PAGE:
Measures of cardiac repolarization and body position in infants

Sherri S Baker, Angelo S Milazzo, Anne Marie Valente, Ian M Paul, Norman S Talner, Stephen R Sanders, Ronald J Kanter, Jennifer S Li
Clinical Pediatrics 2003, 42 (1): 67-70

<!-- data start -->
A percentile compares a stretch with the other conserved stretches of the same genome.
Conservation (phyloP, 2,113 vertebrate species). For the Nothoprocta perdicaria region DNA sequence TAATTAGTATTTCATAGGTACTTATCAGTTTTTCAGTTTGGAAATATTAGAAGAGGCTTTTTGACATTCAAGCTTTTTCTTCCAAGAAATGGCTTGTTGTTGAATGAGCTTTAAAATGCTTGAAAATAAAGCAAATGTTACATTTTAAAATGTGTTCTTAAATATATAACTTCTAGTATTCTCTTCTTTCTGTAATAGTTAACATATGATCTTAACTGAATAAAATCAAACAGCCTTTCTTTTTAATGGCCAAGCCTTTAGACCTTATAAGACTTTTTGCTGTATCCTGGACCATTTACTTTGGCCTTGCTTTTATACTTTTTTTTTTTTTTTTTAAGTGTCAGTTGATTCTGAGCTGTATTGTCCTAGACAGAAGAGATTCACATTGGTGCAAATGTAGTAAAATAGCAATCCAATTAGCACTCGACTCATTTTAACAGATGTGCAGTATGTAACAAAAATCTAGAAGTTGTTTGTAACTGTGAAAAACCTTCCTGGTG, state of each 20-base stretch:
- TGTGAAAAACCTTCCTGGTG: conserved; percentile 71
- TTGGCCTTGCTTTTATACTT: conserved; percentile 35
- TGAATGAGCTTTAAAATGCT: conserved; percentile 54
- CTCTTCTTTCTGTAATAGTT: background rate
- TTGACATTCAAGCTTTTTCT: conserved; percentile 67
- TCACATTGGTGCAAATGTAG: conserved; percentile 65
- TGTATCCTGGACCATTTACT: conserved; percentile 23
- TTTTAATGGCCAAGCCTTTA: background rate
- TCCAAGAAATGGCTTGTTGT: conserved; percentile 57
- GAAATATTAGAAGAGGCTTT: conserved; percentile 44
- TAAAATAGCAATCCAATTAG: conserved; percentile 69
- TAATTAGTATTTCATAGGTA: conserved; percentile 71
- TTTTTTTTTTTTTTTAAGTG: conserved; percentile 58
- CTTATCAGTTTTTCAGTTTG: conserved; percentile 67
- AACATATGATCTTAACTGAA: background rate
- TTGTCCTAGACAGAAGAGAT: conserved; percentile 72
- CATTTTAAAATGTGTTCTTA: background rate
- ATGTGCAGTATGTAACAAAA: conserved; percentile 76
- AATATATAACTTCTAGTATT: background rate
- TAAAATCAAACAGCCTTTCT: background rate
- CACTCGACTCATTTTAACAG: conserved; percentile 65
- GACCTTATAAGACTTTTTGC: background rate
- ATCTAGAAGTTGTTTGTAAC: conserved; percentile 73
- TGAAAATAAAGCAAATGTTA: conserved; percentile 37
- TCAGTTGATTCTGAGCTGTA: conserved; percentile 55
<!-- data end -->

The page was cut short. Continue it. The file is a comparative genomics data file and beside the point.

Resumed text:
Sudden Infant Death Syndrome (SIDS) is the most common cause of death in children between 1 and 6 months of age. Recent data suggest that a prolonged QTc interval on the 12-lead electrocardiogram (ECG) is associated with SIDS. Prone body position during sleep is also known to be a risk factor for SIDS; this has prompted the American Academy of Pediatrics to promote the "Back to Sleep" campaign. We postulated that the QTc interval in infants might change as a function of body position, linking the observations relating body position and QTc interval to SIDS. We recorded ECGs in a group of infants in both the supine and prone position to determine if the QTc interval and QT dispersion differ between the 2 positions. Forty-seven standard 12-lead EGGs and high-amplitude, rapid-sweep 12-lead EGGs were performed on 45 healthy infants (mean age 26 +/- 40 days) in both the supine and prone positions. The infants were asleep in a quiet, restful state. The ECGs were reviewed by 2 investigators blinded to the position of the infants during recording. Measurements included the average QTc interval (using Bazett's correction) and QT dispersion (the difference between the longest and the shortest QT intervals on a standard 12-lead EKG). The study was designed to detect a 3% difference in QTc interval with 80% power and alpha = 0.05. All subjects had telephone or clinical follow-up at 1 year. The average QTc interval was 403 +/- 20 milliseconds (msec) in the supine position and 405 +/- 27 msec in the prone position (p = NS). The QT dispersion was 20 +/- 12 msec in the supine position and 22 +/- 13 msec in the prone position (p = NS). One infant in the study group died of SIDS at the age of 3 months. The EGG of this patient revealed a QTc interval of 382 msec in the supine position and 407 msec in the prone position; the QT dispersion was 34 msec in the supine position and 34 msec in the prone position. We found no difference in QTc interval or QT dispersion as a function of body position in healthy infants resting quietly. Prolongation of the QTc interval is unlikely to explain the increased risk for SIDS associated with prone body position in the general population of healthy infants, unless patients with long QT syndrome are somehow more influenced by body position than normal patients are.


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